Members of the Cariboo Gold Dance Band were looking forward to a busy spring and summer as the band began rehearsals back in January.
They had planned on performing in several shows around the community and were even looking at bookings in the fall. However, following the advice of our provincial medical advisor, Dr. Bonnie Henry, March 9 would be the last regular rehearsal for the band for several months.
When the news of the COVID-19 virus spreading throughout B.C. (and the rest of the world) and the need for isolation and social distancing was introduced in March, it was thought that we would all be basically staying home as much as possible for a few weeks. This meant little or no social contact and for the band, no more rehearsals. In addition, the Seniors Activity Centre, where the band meets each week, was also closed. Of course we all recognized that these measures were intended to protect as much of the population as reasonably possible, but they did create some challenges for everyone as well.
One of the benefits of self-isolation and reduced social contact, for musicians, means just that much more time to practice one’s instrument. Many of us have logged countless hours over that last four months with technical studies, play-along exercises, improvisational play and even Zoom lessons from some amazing professionals. All of these aspects of playing are great for the individual, but don not contribute to the chemistry that develops between members of a band. This is created during the time playing together and is an important component in the overall sound any band produces. Playing in isolation doesn’t improve the performance quality of a big band.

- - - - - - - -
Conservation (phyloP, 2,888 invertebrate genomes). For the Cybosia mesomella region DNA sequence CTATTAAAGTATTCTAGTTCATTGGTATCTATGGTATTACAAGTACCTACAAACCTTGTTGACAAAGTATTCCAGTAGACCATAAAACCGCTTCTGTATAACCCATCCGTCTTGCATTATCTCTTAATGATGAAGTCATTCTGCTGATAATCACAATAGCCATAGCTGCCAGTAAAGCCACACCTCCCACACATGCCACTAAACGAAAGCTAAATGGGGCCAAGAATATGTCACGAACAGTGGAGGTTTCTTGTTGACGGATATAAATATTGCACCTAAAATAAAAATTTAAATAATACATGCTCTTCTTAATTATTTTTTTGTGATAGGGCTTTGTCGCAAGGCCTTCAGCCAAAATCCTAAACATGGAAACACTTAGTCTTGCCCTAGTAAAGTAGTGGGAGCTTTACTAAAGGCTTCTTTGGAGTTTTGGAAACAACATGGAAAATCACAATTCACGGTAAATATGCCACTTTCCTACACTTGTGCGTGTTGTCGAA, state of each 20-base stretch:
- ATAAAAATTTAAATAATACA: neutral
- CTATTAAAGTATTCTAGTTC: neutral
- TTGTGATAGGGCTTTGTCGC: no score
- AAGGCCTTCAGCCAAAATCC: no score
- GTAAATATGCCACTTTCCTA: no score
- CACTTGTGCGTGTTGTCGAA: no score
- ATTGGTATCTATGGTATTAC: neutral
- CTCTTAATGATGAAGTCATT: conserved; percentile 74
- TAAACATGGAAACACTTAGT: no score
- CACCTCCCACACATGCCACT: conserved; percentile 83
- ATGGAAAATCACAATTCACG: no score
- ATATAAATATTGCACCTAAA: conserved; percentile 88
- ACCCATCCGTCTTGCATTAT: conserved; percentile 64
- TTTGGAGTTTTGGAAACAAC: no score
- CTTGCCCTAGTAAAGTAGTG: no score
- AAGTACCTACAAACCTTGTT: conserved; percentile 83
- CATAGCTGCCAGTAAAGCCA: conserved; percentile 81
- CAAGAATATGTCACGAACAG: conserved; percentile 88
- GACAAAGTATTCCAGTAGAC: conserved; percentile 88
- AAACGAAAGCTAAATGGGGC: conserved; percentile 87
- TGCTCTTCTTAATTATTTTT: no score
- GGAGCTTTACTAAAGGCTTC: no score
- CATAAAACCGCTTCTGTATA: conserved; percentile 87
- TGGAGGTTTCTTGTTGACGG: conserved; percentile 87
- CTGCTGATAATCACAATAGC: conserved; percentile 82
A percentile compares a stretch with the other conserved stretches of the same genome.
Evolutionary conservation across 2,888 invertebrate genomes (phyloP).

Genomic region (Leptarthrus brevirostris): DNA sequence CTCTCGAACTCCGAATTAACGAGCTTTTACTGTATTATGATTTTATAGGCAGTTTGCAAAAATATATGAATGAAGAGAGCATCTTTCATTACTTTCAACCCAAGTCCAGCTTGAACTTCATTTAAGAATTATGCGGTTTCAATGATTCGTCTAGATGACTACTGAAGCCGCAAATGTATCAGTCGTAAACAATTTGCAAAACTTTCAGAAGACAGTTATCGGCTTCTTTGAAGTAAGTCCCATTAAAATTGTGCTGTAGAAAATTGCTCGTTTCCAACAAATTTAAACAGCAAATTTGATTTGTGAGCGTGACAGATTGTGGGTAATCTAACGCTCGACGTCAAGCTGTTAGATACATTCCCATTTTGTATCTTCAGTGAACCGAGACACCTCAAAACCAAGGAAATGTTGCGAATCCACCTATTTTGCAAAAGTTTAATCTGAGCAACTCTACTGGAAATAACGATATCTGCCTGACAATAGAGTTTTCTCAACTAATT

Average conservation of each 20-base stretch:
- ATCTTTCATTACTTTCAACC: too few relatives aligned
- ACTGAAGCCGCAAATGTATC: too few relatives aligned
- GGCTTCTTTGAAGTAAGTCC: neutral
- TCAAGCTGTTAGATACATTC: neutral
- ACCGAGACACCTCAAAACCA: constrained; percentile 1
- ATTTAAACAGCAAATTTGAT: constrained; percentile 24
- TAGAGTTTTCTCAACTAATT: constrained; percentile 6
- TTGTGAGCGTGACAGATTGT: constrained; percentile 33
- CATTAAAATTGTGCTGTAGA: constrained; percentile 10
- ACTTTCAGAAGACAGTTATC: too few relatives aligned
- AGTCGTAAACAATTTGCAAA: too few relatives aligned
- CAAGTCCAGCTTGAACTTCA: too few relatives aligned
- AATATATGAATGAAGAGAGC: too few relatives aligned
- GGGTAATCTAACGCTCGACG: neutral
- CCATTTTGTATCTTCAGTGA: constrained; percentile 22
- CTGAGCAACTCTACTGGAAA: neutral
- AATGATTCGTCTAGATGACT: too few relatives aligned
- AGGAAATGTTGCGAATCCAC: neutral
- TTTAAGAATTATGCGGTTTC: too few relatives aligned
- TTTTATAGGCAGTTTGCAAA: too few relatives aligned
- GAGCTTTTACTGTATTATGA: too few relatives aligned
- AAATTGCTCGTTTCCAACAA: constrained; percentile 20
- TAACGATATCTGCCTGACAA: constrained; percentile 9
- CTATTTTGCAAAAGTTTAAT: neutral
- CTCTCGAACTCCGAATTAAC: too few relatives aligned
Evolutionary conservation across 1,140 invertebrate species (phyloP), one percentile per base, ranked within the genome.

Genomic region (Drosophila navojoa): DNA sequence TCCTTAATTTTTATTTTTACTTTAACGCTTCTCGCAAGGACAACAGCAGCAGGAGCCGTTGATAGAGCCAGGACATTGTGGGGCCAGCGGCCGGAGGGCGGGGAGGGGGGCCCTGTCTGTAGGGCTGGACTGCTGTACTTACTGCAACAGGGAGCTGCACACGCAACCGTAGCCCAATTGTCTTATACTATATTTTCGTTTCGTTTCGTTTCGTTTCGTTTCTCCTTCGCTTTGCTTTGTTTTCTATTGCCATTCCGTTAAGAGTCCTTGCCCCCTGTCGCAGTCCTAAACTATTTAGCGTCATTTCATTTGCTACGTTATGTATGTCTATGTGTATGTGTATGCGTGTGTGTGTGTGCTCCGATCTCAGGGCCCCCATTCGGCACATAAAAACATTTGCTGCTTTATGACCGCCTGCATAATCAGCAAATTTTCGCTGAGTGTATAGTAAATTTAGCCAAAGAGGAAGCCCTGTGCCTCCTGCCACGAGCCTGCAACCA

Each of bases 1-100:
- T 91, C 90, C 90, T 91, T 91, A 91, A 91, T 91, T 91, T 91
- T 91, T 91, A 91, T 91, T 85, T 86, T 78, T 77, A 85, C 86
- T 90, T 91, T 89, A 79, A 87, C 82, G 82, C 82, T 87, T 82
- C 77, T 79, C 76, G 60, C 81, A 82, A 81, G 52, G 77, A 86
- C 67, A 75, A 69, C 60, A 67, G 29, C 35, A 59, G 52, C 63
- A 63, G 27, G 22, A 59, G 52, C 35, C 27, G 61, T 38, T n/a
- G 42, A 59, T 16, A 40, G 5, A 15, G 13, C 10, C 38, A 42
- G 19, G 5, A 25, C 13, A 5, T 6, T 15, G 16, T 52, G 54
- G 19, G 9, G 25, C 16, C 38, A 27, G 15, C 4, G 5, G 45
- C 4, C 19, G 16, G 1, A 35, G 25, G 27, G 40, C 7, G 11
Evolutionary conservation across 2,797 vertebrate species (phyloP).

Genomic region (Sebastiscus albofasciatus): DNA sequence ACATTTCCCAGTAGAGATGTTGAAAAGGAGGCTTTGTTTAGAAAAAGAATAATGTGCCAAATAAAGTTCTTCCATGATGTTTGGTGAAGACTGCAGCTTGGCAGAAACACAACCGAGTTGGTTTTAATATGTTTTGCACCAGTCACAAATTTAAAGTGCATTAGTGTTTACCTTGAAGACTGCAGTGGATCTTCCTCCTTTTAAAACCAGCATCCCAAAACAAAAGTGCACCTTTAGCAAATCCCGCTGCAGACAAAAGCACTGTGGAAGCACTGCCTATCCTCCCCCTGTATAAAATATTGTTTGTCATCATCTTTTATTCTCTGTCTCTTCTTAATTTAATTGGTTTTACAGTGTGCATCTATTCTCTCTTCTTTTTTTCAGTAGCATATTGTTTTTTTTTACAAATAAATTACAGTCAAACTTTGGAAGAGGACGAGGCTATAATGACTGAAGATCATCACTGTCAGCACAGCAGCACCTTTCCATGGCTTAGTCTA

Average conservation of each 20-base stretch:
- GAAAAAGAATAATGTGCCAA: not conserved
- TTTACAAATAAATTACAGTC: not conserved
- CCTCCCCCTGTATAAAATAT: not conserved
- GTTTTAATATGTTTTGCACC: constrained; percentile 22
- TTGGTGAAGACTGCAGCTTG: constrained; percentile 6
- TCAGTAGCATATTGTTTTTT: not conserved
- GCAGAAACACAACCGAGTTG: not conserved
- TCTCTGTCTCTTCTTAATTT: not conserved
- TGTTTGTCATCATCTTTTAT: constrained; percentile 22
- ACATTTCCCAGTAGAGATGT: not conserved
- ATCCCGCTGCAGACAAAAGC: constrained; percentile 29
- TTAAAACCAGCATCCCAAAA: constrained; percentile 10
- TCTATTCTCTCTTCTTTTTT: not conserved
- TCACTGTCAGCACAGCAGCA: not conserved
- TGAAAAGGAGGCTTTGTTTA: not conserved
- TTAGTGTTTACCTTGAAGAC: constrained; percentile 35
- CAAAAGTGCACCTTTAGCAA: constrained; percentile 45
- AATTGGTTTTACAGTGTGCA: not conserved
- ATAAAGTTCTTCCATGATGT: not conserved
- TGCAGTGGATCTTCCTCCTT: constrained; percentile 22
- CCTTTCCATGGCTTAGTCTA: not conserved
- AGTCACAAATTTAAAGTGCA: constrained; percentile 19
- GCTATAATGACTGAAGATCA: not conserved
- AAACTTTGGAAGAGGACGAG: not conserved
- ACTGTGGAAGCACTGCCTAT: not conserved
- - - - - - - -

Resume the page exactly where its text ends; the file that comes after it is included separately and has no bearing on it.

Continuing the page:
Some band members have met a couple of times during the last four weeks, at an outdoor venue and set up according to Ministry guidelines for distancing. These gatherings, however, were not especially worthwhile and as it turned out, more socially beneficial than musically productive. Several members did not feel comfortable gathering with others yet, and one member of the rhythm section was actually confined at home in another country, not yet able to return to Canada.
Staying positive, though, and looking ahead knowing that we will all eventually get through this pandemic, the band executive continues to plan for future events. On the horizon is a fundraising dance performance for the Hough Memorial Society and a Frank Sinatra tribute show. Both of these were being considered for this fall but are now being moved to the spring of 2021. If all goes well with the potential vaccines that are being developed, a possible Valentine’s Day event is definitely one that could be scheduled in for the band.
With the Frank Sinatra tribute performance, the Cariboo Gold Dance Band will be collaborating with the well-know west coast jazz singer, Steve Maddock.
Steve has an extensive bio and has been in the music business for over 25 years, including work in musical theatre, teaching at Capilano College University and as a jazz vocal recording artist. To prepare for the tribute show, the band has recently purchased several original Sinatra charts.
“These new charts are quite a challenge,” says trombonist David Rusch, “but we’ll work them up and they’ll be absolutely fantastic.”
Though not in their performing mode at present, the CGDB continues to work toward the future where regular rehearsals are able to happen (with appropriate precautions), venues booked and dates can be set for upcoming performances. To that end, the band continues to purchase new music and equipment in preparation for future shows. The band would like to thank the Central Cariboo Arts and Culture Society, the City of Williams Lake and the Cariboo Regional District for their continued support, especially during these unusual times.
As well, the band would like to recognize the support of the Cariboo Arts Council of Williams Lake. We’re hoping to get back into a regular routine soon, and look forward to providing musical entertainment for the community. In the meanwhile, “like” us on Facebook and watch for posts regarding CGDB events this winter and spring of 2021. A special thanks go out to everyone in our community that are involved with and support live music in the Cariboo. Stay safe and well because we want to see you all soon.